RESULTS:

Average durations of survival without failure were 19.8 months for rituximab, 15.6 months for abatacept, and 19.1 months for tocilizumab. Average durations were greater with rituximab (LEDwf 4.1, 95% confidence interval 3.1 to 5.2) and tocilizumab (3.5, 2.1 to 5.0) than with abatacept, and uncertainty about tocilizumab compared with rituximab was substantial (-0.7, -1.9 to 0.5). No evidence was found of difference between treatments for mean duration of survival without death, presence of cancer or serious infections, or major adverse cardiovascular events.

CONCLUSION:

Among adults with refractory rheumatoid arthritis followed-up in routine practice, rituximab and tocilizumab were associated with greater improvements in outcomes at two years compared with abatacept.

Conflict of interest statement

Competing interests: All authors have completed the ICMJE uniform disclosure form at www.icmje.org/coi_disclosure.pdf and declare: JEG reports personal fees from AbbVie, MSD, Janssen, Pfizer, UCB, and Lilly; grants and personal fees from Bristol-Meyers Squibb and Roche during the conduct of the study; and grants from Pfizer and Bristol-Meyers Squibb outside the submitted work. BC reports personal fees from Abbvie, Bristol-Meyers Squibb, Lilly, MSD, Janssen, Pfizer, Roche, Chigai, and Sanofi, during the conduct of the study, and grants from Abbvie, Bristol-Meyers Squibb, Lilly, MSD, Janssen, Pfizer, Roche, Chugai, and Sanofi outside the submitted work. MD reports grants and personal fees from Bristol-Meyers Squibb, AbbVie, Pfizer, Novartis, Lilly, UCB, Merck, and Janssen outside the submitted work. R-MF reports grants and personal fees from Roche, Chugai, Abbvie, and Pfizer, and personal fees from Bristol-Meyers Squibb outside the submitted work. AS reports grants, personal fees, and non-financial support from Roche, Chugai, and Bristol-Meyers Squibb outside the submitted work. TS reports and has been implicated in clinical trials for all the disease modifying antirheumatic drugs that are considered in the paper. JS reports personal fees from Roche, Chugai, and Bristol-Meyers Squibb during the conduct of the study, and personal fees from Roche, Chugai, Bristol-Meyers Squibb, UCB, GSK, LFB, Actelion, Pfizer, MSD, Novartis, Amgen, Hospira, AbbVie, Sandoz, Gilead, Lilly, Sanofi, Janssen, and Mylan outside the submitted work. OV reports personal fees from Bristol Myers Squibb, Roche, Chugai, MSD, Novartis, Pfizer, Abbvie, and Lilly outside the submitted work. AC reports personal fees from Bristol-Meyers Squibb, Chugai, Roche, Abbvie, MSD, Pfizer, and UCB outside the submitted work. XM received an honorarium for participation in boards without any relation to this study from Bristol-Meyers Squibb, GSK, Janssen, Pfizer, and UCB.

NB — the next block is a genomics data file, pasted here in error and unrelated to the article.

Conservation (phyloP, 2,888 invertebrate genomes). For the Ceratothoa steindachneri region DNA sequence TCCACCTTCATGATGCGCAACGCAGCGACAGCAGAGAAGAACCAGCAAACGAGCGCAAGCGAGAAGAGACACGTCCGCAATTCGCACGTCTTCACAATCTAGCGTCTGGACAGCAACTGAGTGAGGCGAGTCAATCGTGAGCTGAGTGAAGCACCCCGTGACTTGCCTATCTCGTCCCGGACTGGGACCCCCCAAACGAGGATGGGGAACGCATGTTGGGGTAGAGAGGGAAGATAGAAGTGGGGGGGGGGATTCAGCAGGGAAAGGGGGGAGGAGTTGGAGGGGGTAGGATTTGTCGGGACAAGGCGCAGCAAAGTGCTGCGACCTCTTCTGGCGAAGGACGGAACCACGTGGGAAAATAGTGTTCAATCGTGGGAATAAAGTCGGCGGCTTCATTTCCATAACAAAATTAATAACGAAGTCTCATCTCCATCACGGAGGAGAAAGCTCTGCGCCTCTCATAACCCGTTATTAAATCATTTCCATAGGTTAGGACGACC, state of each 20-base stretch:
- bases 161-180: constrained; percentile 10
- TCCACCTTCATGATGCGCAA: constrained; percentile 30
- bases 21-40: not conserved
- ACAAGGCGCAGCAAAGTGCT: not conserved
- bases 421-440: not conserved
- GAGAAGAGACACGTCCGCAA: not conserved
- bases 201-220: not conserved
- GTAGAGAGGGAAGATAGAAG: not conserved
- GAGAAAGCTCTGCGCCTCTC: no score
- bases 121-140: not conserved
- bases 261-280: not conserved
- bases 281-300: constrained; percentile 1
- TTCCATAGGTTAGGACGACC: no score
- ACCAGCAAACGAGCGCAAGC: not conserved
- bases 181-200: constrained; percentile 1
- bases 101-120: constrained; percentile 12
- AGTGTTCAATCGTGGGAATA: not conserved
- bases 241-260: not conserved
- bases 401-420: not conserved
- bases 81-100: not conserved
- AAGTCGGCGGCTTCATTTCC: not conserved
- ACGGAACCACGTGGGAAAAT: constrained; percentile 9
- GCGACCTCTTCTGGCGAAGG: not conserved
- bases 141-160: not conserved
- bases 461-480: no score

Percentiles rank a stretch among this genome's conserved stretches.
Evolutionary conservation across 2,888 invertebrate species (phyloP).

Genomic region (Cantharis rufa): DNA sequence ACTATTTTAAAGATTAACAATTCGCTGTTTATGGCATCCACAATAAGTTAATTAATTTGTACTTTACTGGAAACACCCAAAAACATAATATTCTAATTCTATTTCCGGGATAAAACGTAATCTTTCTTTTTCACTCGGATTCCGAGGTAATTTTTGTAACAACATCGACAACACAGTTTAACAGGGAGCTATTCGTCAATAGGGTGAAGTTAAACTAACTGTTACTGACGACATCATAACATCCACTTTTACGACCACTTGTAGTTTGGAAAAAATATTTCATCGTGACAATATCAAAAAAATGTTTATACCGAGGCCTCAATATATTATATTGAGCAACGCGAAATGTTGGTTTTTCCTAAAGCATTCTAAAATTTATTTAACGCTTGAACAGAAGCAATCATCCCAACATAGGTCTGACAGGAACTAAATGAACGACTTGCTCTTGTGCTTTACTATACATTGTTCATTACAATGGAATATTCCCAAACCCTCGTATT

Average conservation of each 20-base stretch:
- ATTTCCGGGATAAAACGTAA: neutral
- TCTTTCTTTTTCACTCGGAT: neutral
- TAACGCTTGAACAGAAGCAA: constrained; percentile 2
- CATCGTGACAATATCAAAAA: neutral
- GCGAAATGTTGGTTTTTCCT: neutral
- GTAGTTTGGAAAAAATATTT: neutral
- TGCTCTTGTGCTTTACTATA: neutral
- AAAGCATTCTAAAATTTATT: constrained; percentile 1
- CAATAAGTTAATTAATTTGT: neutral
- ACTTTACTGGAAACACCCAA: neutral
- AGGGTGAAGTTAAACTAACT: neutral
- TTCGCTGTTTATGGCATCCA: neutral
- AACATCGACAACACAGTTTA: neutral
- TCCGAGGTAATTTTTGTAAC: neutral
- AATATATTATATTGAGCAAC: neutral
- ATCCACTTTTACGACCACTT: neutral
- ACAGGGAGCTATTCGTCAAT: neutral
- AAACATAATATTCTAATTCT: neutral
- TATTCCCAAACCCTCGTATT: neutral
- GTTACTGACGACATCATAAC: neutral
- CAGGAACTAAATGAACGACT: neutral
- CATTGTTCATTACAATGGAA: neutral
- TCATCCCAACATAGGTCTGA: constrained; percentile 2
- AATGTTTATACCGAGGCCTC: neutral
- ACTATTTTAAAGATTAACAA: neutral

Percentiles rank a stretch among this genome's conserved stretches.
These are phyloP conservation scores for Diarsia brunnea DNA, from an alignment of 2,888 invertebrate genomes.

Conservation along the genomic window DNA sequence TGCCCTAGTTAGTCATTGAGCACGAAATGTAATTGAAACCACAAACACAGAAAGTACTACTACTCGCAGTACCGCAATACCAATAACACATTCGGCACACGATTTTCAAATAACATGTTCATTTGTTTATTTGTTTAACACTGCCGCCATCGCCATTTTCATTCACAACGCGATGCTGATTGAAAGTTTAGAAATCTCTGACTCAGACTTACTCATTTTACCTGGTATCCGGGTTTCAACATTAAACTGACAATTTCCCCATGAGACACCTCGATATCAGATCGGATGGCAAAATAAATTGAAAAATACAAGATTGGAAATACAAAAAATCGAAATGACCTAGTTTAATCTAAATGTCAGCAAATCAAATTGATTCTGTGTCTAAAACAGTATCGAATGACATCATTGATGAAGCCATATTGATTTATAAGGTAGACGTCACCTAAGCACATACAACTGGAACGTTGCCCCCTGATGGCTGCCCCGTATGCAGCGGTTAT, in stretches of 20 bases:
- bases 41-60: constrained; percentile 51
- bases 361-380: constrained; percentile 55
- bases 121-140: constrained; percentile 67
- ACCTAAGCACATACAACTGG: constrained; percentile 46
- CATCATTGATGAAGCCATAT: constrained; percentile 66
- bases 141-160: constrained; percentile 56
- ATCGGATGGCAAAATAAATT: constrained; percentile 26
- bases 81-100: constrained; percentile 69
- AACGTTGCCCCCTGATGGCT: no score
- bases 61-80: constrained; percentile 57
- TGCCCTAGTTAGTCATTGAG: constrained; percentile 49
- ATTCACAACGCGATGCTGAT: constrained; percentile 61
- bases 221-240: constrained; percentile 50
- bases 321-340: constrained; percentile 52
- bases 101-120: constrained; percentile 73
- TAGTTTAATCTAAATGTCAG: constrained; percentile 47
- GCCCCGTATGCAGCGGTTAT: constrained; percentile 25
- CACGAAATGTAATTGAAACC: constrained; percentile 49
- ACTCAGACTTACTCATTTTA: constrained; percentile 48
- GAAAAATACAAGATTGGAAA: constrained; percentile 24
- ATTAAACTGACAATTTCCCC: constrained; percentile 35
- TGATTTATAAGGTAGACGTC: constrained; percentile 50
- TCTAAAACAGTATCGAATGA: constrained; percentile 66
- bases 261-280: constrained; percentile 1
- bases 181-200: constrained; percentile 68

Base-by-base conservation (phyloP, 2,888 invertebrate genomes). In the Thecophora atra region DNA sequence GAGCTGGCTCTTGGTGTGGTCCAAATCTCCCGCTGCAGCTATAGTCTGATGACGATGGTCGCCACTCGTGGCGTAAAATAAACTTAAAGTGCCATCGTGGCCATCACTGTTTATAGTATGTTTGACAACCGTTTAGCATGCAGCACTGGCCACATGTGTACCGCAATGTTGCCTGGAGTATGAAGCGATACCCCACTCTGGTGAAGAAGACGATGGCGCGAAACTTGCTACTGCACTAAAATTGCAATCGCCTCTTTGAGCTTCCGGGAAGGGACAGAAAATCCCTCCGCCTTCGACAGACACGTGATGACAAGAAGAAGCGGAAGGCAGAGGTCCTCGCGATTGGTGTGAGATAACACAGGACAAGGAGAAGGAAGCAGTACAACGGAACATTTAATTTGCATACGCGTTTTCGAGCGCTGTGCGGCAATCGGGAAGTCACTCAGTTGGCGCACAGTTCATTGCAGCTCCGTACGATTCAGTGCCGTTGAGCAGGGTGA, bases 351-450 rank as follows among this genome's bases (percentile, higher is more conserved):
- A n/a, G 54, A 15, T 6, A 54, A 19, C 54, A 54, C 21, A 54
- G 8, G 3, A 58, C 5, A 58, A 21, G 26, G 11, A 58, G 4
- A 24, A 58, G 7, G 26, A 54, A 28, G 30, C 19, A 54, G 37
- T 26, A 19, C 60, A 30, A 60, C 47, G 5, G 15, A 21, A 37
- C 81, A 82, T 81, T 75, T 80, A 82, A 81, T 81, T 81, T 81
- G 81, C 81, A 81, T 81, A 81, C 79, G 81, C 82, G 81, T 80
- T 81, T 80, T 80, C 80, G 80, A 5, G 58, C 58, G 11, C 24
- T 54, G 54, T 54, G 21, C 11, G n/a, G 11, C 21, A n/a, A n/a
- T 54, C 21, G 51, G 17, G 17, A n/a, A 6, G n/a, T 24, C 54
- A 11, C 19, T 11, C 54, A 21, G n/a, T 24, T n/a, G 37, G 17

Supplemental Content

Full text links

Icon for HighWire Icon for PubMed Central
Loading ...
Support Center